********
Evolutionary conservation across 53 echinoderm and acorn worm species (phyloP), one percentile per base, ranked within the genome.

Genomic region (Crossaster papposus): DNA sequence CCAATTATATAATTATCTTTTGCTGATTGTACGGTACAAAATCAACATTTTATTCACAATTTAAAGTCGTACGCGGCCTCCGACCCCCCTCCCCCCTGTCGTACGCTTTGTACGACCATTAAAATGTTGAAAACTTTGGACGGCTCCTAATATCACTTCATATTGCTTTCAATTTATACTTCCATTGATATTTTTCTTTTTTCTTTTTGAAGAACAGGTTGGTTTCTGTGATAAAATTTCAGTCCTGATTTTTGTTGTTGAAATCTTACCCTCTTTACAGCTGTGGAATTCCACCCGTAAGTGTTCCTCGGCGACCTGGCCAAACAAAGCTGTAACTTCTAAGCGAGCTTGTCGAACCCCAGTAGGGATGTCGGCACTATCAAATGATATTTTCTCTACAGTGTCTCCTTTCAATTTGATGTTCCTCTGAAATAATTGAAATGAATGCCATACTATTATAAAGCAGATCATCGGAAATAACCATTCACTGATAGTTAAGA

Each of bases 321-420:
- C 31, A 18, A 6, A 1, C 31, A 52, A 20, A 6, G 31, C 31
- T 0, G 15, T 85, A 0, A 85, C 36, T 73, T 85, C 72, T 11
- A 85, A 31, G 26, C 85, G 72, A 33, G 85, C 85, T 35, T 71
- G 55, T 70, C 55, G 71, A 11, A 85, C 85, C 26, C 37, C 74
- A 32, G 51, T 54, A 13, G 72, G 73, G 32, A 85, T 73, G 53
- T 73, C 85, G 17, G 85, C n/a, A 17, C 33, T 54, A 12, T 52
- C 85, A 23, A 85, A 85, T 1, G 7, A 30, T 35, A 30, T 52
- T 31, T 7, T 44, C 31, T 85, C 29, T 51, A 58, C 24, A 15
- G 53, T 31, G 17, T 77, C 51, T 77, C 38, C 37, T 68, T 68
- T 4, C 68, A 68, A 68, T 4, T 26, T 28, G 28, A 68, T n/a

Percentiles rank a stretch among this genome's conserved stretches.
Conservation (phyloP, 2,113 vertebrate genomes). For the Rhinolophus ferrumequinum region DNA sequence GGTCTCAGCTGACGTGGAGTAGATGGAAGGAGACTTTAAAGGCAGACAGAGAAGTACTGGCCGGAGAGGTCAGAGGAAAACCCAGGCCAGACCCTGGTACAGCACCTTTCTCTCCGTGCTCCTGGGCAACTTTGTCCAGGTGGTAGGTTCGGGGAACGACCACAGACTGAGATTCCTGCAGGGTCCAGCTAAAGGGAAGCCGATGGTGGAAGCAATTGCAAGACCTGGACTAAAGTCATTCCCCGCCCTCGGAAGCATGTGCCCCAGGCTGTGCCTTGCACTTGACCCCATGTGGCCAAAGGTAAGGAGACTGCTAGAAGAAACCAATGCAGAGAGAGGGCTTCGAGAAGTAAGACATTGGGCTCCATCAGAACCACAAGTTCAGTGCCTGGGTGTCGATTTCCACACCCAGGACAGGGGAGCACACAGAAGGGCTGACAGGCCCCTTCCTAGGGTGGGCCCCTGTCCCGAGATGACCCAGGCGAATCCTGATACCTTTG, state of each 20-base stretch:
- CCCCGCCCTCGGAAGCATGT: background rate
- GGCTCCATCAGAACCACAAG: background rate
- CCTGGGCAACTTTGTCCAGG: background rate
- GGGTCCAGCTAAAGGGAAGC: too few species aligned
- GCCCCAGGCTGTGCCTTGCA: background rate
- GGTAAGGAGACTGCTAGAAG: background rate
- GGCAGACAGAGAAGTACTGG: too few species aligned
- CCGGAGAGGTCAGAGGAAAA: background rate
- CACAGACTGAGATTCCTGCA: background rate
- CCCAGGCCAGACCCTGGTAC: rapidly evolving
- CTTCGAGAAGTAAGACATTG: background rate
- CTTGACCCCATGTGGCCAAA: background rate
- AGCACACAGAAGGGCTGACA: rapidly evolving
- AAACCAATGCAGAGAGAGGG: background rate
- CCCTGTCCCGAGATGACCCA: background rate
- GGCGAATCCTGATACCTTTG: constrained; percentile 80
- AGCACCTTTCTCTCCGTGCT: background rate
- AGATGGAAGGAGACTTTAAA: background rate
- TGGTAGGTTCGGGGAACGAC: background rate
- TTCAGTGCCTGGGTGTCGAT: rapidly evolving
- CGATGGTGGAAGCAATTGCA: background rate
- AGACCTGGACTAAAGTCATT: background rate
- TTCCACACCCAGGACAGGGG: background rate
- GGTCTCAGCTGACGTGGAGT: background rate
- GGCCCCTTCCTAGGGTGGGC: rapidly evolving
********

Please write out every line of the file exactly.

Evolutionary conservation across 53 echinoderm and acorn worm species (phyloP), one percentile per base, ranked within the genome.

Genomic region (Crossaster papposus): DNA sequence CCAATTATATAATTATCTTTTGCTGATTGTACGGTACAAAATCAACATTTTATTCACAATTTAAAGTCGTACGCGGCCTCCGACCCCCCTCCCCCCTGTCGTACGCTTTGTACGACCATTAAAATGTTGAAAACTTTGGACGGCTCCTAATATCACTTCATATTGCTTTCAATTTATACTTCCATTGATATTTTTCTTTTTTCTTTTTGAAGAACAGGTTGGTTTCTGTGATAAAATTTCAGTCCTGATTTTTGTTGTTGAAATCTTACCCTCTTTACAGCTGTGGAATTCCACCCGTAAGTGTTCCTCGGCGACCTGGCCAAACAAAGCTGTAACTTCTAAGCGAGCTTGTCGAACCCCAGTAGGGATGTCGGCACTATCAAATGATATTTTCTCTACAGTGTCTCCTTTCAATTTGATGTTCCTCTGAAATAATTGAAATGAATGCCATACTATTATAAAGCAGATCATCGGAAATAACCATTCACTGATAGTTAAGA

Each of bases 321-420:
- C 31, A 18, A 6, A 1, C 31, A 52, A 20, A 6, G 31, C 31
- T 0, G 15, T 85, A 0, A 85, C 36, T 73, T 85, C 72, T 11
- A 85, A 31, G 26, C 85, G 72, A 33, G 85, C 85, T 35, T 71
- G 55, T 70, C 55, G 71, A 11, A 85, C 85, C 26, C 37, C 74
- A 32, G 51, T 54, A 13, G 72, G 73, G 32, A 85, T 73, G 53
- T 73, C 85, G 17, G 85, C n/a, A 17, C 33, T 54, A 12, T 52
- C 85, A 23, A 85, A 85, T 1, G 7, A 30, T 35, A 30, T 52
- T 31, T 7, T 44, C 31, T 85, C 29, T 51, A 58, C 24, A 15
- G 53, T 31, G 17, T 77, C 51, T 77, C 38, C 37, T 68, T 68
- T 4, C 68, A 68, A 68, T 4, T 26, T 28, G 28, A 68, T n/a

Percentiles rank a stretch among this genome's conserved stretches.
Conservation (phyloP, 2,113 vertebrate genomes). For the Rhinolophus ferrumequinum region DNA sequence GGTCTCAGCTGACGTGGAGTAGATGGAAGGAGACTTTAAAGGCAGACAGAGAAGTACTGGCCGGAGAGGTCAGAGGAAAACCCAGGCCAGACCCTGGTACAGCACCTTTCTCTCCGTGCTCCTGGGCAACTTTGTCCAGGTGGTAGGTTCGGGGAACGACCACAGACTGAGATTCCTGCAGGGTCCAGCTAAAGGGAAGCCGATGGTGGAAGCAATTGCAAGACCTGGACTAAAGTCATTCCCCGCCCTCGGAAGCATGTGCCCCAGGCTGTGCCTTGCACTTGACCCCATGTGGCCAAAGGTAAGGAGACTGCTAGAAGAAACCAATGCAGAGAGAGGGCTTCGAGAAGTAAGACATTGGGCTCCATCAGAACCACAAGTTCAGTGCCTGGGTGTCGATTTCCACACCCAGGACAGGGGAGCACACAGAAGGGCTGACAGGCCCCTTCCTAGGGTGGGCCCCTGTCCCGAGATGACCCAGGCGAATCCTGATACCTTTG, state of each 20-base stretch:
- CCCCGCCCTCGGAAGCATGT: background rate
- GGCTCCATCAGAACCACAAG: background rate
- CCTGGGCAACTTTGTCCAGG: background rate
- GGGTCCAGCTAAAGGGAAGC: too few species aligned
- GCCCCAGGCTGTGCCTTGCA: background rate
- GGTAAGGAGACTGCTAGAAG: background rate
- GGCAGACAGAGAAGTACTGG: too few species aligned
- CCGGAGAGGTCAGAGGAAAA: background rate
- CACAGACTGAGATTCCTGCA: background rate
- CCCAGGCCAGACCCTGGTAC: rapidly evolving
- CTTCGAGAAGTAAGACATTG: background rate
- CTTGACCCCATGTGGCCAAA: background rate
- AGCACACAGAAGGGCTGACA: rapidly evolving
- AAACCAATGCAGAGAGAGGG: background rate
- CCCTGTCCCGAGATGACCCA: background rate
- GGCGAATCCTGATACCTTTG: constrained; percentile 80
- AGCACCTTTCTCTCCGTGCT: background rate
- AGATGGAAGGAGACTTTAAA: background rate
- TGGTAGGTTCGGGGAACGAC: background rate
- TTCAGTGCCTGGGTGTCGAT: rapidly evolving
- CGATGGTGGAAGCAATTGCA: background rate
- AGACCTGGACTAAAGTCATT: background rate
- TTCCACACCCAGGACAGGGG: background rate
- GGTCTCAGCTGACGTGGAGT: background rate
- GGCCCCTTCCTAGGGTGGGC: rapidly evolving